KC & the Sunshine Band’s summer concert tour will make almost half of its 23 stops at casinos. That’s just fine with lead singer Harry Wayne Casey. The 63-year-old performer, known for disco-era hits such as (Shake, Shake, Shake) Shake Your Booty and Get Down Tonight, says he likes the facilities at many of the venues—the hotel rooms, the restaurants, and the blackjack tables, where he aims to keep his losses below his performance fee. “I try not to play for free,” he says.
Since Congress let American Indian tribes open casinos in 1988 and Iowa legalized riverboat gambling the following year, the number of states with Las Vegas-style resorts has risen to 39 from two. That translates into a lot of stages—and a lot of work for musicians. The regional casinos provide a nice living for bands of a certain age. And they’ve given fans, even in small towns, a chance to connect with artists they once loved, some of whom stopped producing new material years ago.
“Artists don’t make money selling music anymore,” says country singer Hank Williams Jr., whose schedule this year includes a stop at the Grand Casino in Hinckley, Minn. “Nowadays, all the money is in touring. With so many casinos opening up, it does provide many more places to play.”
The established acts match the over-50 demographic of the casinos’ best customers, according to Mitchell Etess, chief executive officer of the Mohegan Tribal Gaming Authority, whose Mohegan Sun casino in Uncasville, Conn., will host Mötley Crüe and Alice Cooper later this year. “It’s just like back in the old days, when Tom Jones went to Vegas,” Etess says. “It’s a logical fit.”
Resorts typically reserve about 20 percent of concert tickets as perks for high rollers. Mike Short, a 54-year-old payroll coordinator in Los Angeles, says he gets as many as three invitations a week from casinos for complimentary shows. He’s seen Foreigner, Meat Loaf, and Joe Cocker at places like the Pechanga Resort & Casino in Temecula, Calif. Once, he was given six seats in the seventh row of a Sheryl Crow concert at the Harrah’s in Laughlin, Nev. “It’s a big draw,” he says of the tickets. “Once you’re down a few bucks, at least you’ve got something to walk away with.”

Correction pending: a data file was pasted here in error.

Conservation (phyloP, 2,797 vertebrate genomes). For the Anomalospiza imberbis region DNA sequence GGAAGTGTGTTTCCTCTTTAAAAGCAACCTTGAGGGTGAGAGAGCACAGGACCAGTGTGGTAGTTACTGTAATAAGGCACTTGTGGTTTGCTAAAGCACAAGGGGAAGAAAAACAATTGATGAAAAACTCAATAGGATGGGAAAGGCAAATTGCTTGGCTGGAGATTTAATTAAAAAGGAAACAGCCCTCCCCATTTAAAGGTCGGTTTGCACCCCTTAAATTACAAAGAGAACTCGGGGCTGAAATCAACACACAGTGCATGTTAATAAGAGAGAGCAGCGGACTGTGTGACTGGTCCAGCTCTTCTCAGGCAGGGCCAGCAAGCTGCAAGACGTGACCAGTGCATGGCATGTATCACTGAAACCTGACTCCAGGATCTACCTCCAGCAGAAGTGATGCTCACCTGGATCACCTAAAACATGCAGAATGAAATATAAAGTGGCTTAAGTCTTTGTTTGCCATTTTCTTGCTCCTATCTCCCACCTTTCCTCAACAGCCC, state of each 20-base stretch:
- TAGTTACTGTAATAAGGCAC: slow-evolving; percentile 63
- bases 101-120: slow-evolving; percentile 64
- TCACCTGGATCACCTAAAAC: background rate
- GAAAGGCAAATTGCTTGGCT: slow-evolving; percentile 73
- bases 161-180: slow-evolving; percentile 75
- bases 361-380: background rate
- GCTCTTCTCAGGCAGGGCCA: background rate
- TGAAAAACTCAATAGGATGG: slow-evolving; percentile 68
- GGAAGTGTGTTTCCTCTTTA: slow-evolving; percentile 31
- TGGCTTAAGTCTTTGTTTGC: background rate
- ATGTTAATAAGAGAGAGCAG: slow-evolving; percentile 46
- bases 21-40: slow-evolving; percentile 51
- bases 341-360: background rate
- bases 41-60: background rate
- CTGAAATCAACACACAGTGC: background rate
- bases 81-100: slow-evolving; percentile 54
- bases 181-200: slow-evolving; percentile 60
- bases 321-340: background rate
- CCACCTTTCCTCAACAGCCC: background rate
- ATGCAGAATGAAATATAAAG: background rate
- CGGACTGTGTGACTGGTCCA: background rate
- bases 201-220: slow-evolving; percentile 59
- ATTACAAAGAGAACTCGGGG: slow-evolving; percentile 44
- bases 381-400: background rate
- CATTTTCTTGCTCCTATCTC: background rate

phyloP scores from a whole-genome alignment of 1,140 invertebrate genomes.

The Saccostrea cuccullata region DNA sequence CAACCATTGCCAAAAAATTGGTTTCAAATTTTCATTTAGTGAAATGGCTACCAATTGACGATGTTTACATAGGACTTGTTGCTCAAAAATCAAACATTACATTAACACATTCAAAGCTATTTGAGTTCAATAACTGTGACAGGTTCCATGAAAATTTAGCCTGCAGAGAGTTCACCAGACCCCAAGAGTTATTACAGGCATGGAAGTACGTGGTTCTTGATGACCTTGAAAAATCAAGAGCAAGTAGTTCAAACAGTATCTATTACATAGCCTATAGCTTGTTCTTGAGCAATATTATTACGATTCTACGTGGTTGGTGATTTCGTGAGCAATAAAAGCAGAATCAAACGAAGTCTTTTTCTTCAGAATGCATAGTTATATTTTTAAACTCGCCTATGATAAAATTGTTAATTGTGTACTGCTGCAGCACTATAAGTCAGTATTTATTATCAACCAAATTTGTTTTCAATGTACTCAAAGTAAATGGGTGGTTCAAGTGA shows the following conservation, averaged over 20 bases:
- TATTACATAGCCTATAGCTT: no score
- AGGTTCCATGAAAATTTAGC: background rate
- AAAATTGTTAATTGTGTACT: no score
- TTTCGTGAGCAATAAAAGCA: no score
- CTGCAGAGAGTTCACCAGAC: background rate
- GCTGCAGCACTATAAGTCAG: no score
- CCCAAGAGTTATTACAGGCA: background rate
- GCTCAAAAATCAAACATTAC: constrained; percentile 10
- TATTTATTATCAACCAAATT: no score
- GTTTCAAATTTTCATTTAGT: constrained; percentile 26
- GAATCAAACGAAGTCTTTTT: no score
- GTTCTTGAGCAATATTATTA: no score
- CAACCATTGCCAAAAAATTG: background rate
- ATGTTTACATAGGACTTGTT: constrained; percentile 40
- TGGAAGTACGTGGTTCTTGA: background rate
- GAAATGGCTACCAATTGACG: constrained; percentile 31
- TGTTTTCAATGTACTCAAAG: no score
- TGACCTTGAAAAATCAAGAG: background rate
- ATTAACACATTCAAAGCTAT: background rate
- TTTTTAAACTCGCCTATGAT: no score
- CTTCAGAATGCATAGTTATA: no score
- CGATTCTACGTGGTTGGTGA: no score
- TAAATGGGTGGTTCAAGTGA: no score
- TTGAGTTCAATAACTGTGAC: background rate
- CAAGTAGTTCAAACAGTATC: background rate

Casinos typically book bands on slow weekdays to get more people in the door, says Jim Halsey, a Tulsa-based manager. His client the Oak Ridge Boys will play over 30 gambling halls this year at about $40,000 a night. Because of their multiple sources of revenue, casinos have advantages over standalone music venues, he says. They have as many as a dozen billboards advertising a show, something a small theater promoting one event can’t afford.
For Casey, the growth in regional casinos coincided with his decision to return to performing in 1993 after a decade-long hiatus. He initially tested the waters at clubs playing with only two backup singers and recorded music. Now he tours with 15 people onstage at larger venues like the Hard Rock Hotel & Casino in Biloxi, Miss., and the Riverwind Casino in Norman, Okla. When he sees puzzled looks on the faces of younger guests in the audience, Casey tells the crowd, “Get a good look, this is what Justin Timberlake is going to look like in thirty years.”